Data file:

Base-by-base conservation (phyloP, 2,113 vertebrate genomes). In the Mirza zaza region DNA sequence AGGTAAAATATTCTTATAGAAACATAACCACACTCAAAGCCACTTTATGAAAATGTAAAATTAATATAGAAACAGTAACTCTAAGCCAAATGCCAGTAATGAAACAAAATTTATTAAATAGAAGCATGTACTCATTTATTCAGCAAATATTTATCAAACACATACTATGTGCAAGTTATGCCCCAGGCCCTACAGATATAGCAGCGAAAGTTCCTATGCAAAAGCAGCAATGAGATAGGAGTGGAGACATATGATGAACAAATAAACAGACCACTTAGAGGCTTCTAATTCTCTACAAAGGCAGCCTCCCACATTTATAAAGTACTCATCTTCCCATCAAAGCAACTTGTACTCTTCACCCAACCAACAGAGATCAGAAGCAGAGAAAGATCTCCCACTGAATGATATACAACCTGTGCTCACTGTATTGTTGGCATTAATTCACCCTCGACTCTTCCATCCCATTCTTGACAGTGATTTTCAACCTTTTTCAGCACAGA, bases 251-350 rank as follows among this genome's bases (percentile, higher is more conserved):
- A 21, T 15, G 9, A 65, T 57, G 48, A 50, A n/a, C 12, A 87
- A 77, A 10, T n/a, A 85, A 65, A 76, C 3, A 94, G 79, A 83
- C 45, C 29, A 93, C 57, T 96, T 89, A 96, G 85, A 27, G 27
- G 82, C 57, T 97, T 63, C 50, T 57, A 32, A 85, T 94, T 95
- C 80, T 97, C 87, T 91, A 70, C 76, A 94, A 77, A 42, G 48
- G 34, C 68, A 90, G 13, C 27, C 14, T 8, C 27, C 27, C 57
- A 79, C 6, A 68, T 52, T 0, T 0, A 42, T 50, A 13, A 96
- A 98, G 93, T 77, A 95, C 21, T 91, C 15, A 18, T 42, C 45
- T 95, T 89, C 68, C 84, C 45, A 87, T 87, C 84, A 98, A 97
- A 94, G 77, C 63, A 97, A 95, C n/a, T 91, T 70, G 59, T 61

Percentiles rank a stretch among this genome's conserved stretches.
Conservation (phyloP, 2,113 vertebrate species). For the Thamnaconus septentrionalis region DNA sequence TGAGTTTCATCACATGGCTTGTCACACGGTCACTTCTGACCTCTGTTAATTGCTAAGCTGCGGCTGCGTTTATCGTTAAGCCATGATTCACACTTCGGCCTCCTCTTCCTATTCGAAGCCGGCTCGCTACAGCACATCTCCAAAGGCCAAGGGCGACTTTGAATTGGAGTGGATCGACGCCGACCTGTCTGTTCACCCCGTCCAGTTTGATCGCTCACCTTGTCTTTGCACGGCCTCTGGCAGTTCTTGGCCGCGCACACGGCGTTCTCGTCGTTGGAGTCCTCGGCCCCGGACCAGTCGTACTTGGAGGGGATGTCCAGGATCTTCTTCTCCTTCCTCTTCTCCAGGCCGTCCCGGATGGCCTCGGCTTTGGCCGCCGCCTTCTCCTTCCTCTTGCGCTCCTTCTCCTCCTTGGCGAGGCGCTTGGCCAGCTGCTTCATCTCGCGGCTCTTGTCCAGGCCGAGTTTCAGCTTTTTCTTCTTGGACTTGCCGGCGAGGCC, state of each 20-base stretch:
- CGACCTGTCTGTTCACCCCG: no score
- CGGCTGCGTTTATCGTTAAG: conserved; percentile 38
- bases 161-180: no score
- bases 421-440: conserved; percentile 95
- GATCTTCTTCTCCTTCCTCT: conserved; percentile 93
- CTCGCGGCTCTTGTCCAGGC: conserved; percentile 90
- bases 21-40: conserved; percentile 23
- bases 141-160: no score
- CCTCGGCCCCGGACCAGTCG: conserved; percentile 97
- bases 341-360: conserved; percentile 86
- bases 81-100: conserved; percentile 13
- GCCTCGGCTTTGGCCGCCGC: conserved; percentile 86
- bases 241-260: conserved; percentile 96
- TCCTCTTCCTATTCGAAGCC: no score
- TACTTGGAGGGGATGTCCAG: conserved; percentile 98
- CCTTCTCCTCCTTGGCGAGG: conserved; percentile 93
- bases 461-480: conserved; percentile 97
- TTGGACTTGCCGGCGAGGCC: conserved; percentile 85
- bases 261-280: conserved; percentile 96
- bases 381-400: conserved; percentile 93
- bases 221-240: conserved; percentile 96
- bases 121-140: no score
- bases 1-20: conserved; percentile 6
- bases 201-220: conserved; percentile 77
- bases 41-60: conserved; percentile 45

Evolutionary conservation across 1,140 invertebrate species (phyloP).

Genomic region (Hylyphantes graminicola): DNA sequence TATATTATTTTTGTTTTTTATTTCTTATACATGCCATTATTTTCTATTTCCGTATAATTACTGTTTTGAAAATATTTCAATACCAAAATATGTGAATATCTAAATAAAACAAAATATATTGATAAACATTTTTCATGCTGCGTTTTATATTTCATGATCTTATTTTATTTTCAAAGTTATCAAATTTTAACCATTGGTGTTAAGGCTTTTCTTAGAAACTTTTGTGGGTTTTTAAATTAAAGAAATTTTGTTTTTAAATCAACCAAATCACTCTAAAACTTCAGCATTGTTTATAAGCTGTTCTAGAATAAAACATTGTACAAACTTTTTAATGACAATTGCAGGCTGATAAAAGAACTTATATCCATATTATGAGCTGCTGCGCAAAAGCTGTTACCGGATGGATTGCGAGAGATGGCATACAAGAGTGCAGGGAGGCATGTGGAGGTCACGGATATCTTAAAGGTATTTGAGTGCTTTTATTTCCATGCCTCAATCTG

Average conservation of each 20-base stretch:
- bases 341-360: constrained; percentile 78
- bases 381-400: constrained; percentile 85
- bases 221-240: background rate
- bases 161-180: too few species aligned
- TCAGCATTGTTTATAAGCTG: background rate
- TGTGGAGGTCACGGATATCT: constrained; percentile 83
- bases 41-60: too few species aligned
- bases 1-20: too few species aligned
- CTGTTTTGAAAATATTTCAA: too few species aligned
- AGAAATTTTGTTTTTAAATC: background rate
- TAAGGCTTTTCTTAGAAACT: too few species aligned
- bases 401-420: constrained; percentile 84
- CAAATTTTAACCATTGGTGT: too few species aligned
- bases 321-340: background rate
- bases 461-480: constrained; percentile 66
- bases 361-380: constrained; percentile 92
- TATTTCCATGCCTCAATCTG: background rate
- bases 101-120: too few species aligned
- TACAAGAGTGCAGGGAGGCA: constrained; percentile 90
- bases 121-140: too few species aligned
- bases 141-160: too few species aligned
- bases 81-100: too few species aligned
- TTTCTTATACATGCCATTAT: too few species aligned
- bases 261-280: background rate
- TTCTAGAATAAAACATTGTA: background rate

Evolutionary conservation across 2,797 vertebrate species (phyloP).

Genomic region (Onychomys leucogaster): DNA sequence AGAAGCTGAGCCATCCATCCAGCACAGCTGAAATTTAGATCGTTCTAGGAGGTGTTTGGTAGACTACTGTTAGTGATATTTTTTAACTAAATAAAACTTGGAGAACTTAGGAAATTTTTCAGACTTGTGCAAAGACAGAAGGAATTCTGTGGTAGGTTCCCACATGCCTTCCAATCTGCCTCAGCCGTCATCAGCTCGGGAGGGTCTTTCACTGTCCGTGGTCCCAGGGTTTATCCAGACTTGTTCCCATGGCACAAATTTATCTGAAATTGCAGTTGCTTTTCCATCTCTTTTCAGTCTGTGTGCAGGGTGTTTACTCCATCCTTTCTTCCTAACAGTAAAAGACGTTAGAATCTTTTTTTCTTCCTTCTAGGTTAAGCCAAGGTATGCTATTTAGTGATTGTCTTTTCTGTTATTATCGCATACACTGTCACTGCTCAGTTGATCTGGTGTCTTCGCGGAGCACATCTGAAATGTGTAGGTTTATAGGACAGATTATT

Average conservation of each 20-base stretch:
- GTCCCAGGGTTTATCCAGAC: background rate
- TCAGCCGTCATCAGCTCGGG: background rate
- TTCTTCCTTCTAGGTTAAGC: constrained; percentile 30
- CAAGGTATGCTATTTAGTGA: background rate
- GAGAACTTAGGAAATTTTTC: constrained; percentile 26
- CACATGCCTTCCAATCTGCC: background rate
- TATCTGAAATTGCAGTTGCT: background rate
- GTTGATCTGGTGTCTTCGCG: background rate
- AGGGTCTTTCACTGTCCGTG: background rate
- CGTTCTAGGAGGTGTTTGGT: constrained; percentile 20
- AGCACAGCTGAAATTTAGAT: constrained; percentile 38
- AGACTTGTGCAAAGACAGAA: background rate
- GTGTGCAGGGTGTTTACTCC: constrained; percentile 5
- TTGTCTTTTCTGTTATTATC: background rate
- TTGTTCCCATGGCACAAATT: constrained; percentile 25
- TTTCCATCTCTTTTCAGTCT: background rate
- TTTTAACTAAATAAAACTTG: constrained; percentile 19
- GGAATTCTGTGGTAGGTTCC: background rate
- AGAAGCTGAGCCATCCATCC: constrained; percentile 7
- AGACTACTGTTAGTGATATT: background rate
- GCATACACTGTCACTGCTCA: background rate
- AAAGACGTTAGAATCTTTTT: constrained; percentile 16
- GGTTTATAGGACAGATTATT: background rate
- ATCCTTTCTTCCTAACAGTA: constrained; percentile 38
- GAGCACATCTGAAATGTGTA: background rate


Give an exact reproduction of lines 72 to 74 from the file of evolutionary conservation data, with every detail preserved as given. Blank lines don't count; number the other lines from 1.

- TTCTTCCTTCTAGGTTAAGC: constrained; percentile 30
- CAAGGTATGCTATTTAGTGA: background rate
- GAGAACTTAGGAAATTTTTC: constrained; percentile 26